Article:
Toolbox Talks


This is the third post in a series of 25. Each post will be dealing with a shipboard work related issue and how to cope with it. Previous articles in the series has been about:

  • No. 1 – Safe Manual Handling
  • No. 2  – Preventing Slip, Trips and falls



The term “Toolbox talks” (TBT) relates to a formal or informal meeting just before work begin on any significant task that involves a hazard or a risk.

TBT’s are used  to transfer information between people. They are effective because they use face to face communication. It is known that when people using their voices, their facial expressions and their hands, this will help to get the message across.

The TBT converts the information in the Risk Assessment into action, and is therefore the last step in the Risk Assessment process.

It is also often the last opportunity there is to confirm that control measures are working, and that any concerns are addressed.

Good TBT are a skill, a skill that must be practiced by both supervisor and team.

TBT’s are simple to carry out and they work, they to protect people from harm. An TBT could be formal or informal, but it is the content of the talk that is most important, not the paperwork.

A TBT must never be a long boring lecture on the task, it should be short conversations that are relevant, brief and focused on the task ahead.

A TBT is not a speach!


What is the problem?

If not everyone involved in a task have a full and clear understanding of the subjects stated below, it will increase the risk of a serious accident happens.

  • The scope of the task ahead;
  • The hazards and risks involved;
  • The key risk controls and mitigations in place;
  • The roles and responsibilities;
  • The required actions for safe operation.

TBT is a tool to assure that the above subjects are covered.


The four basic requirements

A TBT includes four basic requirements:

  • Timing
  • Attendance
  • Observing
  • Knowledge


Timing – When should a Toolbox Talk be held?

A TBT should be held just before work begin on any  significant task that involves a hazard or a risk. This ensures that the attention of everyone involved is focused on the importance of safely achieving the task ahead.

The TBT is often the last opportunity there is to confirm that control measures are working, that any concerns we have are addressed, and that any last minute changes are considered.


Attendance – Who should attend the Toolbox Talk?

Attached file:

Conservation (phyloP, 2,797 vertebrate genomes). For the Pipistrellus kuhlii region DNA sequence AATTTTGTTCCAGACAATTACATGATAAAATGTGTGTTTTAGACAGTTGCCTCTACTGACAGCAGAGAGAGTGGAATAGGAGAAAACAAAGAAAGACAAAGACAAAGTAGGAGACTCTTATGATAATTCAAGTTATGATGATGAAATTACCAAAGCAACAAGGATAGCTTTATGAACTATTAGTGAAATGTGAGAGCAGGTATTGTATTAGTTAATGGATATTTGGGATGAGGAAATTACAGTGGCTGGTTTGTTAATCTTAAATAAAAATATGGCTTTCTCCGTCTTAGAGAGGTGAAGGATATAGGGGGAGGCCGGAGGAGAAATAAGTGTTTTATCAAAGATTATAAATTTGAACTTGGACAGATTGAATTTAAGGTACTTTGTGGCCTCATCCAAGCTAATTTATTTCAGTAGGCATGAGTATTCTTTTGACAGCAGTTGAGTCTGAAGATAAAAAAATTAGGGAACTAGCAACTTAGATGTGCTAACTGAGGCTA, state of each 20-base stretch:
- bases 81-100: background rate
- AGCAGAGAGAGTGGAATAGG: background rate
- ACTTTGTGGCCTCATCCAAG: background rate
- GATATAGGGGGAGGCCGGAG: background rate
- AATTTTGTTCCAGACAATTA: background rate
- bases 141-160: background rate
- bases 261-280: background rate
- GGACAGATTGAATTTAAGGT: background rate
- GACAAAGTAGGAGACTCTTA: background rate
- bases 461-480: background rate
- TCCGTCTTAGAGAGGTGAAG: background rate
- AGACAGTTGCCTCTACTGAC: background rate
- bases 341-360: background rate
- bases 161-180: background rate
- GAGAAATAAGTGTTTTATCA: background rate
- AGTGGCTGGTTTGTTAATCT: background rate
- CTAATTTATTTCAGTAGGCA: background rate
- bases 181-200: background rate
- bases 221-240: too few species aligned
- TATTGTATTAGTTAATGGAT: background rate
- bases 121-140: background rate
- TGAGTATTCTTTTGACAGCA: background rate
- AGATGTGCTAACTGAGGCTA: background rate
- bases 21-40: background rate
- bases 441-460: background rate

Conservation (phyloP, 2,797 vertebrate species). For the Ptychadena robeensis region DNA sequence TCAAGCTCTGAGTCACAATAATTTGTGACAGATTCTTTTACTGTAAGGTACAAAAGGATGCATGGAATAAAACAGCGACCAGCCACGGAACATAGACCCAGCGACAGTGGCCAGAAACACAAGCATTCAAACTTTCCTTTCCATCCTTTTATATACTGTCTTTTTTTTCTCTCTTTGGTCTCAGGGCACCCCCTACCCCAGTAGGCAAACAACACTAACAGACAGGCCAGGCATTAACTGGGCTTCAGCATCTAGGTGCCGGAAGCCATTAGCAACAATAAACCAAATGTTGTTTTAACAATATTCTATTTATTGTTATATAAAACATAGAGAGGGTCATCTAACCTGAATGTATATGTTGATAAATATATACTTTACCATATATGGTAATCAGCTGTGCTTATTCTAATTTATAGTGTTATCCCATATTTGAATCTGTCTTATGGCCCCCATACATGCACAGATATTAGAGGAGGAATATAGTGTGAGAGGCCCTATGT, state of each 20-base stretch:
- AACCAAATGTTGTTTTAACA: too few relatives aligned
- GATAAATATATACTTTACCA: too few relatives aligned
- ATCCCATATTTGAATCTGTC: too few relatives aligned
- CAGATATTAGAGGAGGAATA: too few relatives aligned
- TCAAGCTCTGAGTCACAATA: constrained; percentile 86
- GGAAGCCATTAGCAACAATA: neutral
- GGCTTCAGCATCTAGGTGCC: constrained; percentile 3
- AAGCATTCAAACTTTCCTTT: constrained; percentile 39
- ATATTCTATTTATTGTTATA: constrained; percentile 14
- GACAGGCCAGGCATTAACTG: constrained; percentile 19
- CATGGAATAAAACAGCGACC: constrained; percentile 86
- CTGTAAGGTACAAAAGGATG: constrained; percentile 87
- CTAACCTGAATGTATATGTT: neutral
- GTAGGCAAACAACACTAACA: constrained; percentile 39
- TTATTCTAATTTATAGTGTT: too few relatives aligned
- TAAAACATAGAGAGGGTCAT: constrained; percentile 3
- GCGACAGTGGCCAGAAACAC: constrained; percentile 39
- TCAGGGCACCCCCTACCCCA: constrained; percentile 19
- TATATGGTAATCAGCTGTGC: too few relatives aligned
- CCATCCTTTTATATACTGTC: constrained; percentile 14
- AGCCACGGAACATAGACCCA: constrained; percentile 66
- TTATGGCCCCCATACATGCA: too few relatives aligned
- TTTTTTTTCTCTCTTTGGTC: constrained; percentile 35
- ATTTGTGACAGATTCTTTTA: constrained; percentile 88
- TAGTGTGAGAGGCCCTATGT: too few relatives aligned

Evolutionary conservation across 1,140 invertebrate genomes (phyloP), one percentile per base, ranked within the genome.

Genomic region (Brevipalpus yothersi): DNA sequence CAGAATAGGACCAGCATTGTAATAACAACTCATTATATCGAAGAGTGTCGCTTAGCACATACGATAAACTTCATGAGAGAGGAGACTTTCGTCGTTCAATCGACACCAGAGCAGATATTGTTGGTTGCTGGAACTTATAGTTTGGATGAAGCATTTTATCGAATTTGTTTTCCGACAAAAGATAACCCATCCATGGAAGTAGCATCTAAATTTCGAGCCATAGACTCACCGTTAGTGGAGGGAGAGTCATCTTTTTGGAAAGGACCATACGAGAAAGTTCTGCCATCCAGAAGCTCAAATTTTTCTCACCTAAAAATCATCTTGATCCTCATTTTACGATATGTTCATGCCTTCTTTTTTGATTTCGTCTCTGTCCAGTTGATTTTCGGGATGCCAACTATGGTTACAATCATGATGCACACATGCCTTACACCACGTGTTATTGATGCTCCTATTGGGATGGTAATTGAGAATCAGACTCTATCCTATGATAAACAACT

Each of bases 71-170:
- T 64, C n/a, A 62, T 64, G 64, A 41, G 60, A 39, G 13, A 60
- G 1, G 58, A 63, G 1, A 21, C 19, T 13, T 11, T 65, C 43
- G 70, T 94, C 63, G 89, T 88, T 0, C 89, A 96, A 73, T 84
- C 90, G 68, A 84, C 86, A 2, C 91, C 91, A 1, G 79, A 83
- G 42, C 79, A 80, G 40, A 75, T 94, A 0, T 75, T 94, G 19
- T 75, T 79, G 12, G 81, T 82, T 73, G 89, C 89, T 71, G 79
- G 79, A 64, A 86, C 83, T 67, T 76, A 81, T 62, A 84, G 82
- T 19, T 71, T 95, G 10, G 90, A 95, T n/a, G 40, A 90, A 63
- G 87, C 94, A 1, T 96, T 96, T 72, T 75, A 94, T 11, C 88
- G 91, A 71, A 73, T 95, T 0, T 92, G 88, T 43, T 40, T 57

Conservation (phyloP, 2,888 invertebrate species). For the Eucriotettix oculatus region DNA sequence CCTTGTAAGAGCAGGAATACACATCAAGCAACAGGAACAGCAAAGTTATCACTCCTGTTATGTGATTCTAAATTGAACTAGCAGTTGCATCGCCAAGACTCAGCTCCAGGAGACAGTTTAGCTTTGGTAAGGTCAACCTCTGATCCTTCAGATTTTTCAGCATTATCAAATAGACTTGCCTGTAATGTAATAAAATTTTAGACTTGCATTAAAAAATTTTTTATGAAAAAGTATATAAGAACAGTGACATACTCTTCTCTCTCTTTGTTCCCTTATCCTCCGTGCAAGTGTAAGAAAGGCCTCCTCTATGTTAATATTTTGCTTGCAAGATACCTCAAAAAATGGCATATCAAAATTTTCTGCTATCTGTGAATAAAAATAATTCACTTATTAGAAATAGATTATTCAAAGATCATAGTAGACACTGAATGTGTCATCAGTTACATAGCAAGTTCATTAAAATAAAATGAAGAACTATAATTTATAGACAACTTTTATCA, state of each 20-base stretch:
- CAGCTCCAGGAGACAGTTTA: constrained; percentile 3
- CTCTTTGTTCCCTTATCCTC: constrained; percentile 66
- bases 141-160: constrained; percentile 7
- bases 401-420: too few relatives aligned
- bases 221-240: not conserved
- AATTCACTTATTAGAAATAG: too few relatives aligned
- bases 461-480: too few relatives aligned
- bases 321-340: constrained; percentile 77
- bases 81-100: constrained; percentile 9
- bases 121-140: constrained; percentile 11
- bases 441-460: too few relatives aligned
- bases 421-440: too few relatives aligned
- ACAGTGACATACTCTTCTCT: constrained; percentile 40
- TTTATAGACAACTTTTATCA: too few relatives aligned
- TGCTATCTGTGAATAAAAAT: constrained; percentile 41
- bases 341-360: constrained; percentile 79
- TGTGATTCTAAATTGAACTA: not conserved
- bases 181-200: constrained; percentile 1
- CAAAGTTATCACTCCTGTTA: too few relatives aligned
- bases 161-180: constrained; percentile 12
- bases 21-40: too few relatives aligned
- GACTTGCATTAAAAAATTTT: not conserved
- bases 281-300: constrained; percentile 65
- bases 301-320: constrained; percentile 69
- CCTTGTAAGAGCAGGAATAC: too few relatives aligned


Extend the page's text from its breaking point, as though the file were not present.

The most obvious people to attend are all those directly involved in the task. These people must attend.

As far as practicable those affected by the task should also attend.

There are occasions where it might be important that others take part in the TBT, these might include client rep, relevant subcontractors, HSE professionals and line managers.


Observing – What should a Toolbox Talk look at?

There really is no limits on the number of different topics that might be looked at in a series of individual TBT’s.

In most cases however the TBT’s take a detailed look at the task, job or activity about to be undertaken by the team members attending the talk. It might involve discussing a team activity that is a small but vital part of a much larger job where knowledge and understanding by individuals of the bigger picture can greatly enhance overall safety levels.

In every case the supervisor leading the talk must give detailed thought to the topics to be considered, so that the discussion stays on track, and stays firmly focused on the task in hand.

Likely subjects a supervisor wants to cover are described in prompts below.


Objective of Job

Plan and Methods


Manpower and Skills

Access and Evacuation

Work Environment


Permit to Work (PTW)

Person Protective Equipment (PPE)




Conflicting Activities




De-brief or Post-Job Talk

The prompt words overleaf help you to conduct a TBT and if you work through the prompt words carefully – they will help you to complete your job:


Discuss the topics with your team:

– before starting a job

– anytime during a job

– after comleting a job


Knowledge – How do you know the Toolbox Talk was effective?

After a TBT all attendees should have a full and clear understanding of the scope of the task ahead, of the hazards and risks involved, of the key risk controls and mitigation’s in place, of the roles and responsibilities and required actions for safe operations.

The understanding must be amongst the team that the task can be stopped at any time and that safety is everyone’s responsibility.

Consideration of triggers which could potentially stop the job should be discussed during the TBT.

Complacency can be a killer and people can be injured carrying out what might seem to be the simpliest task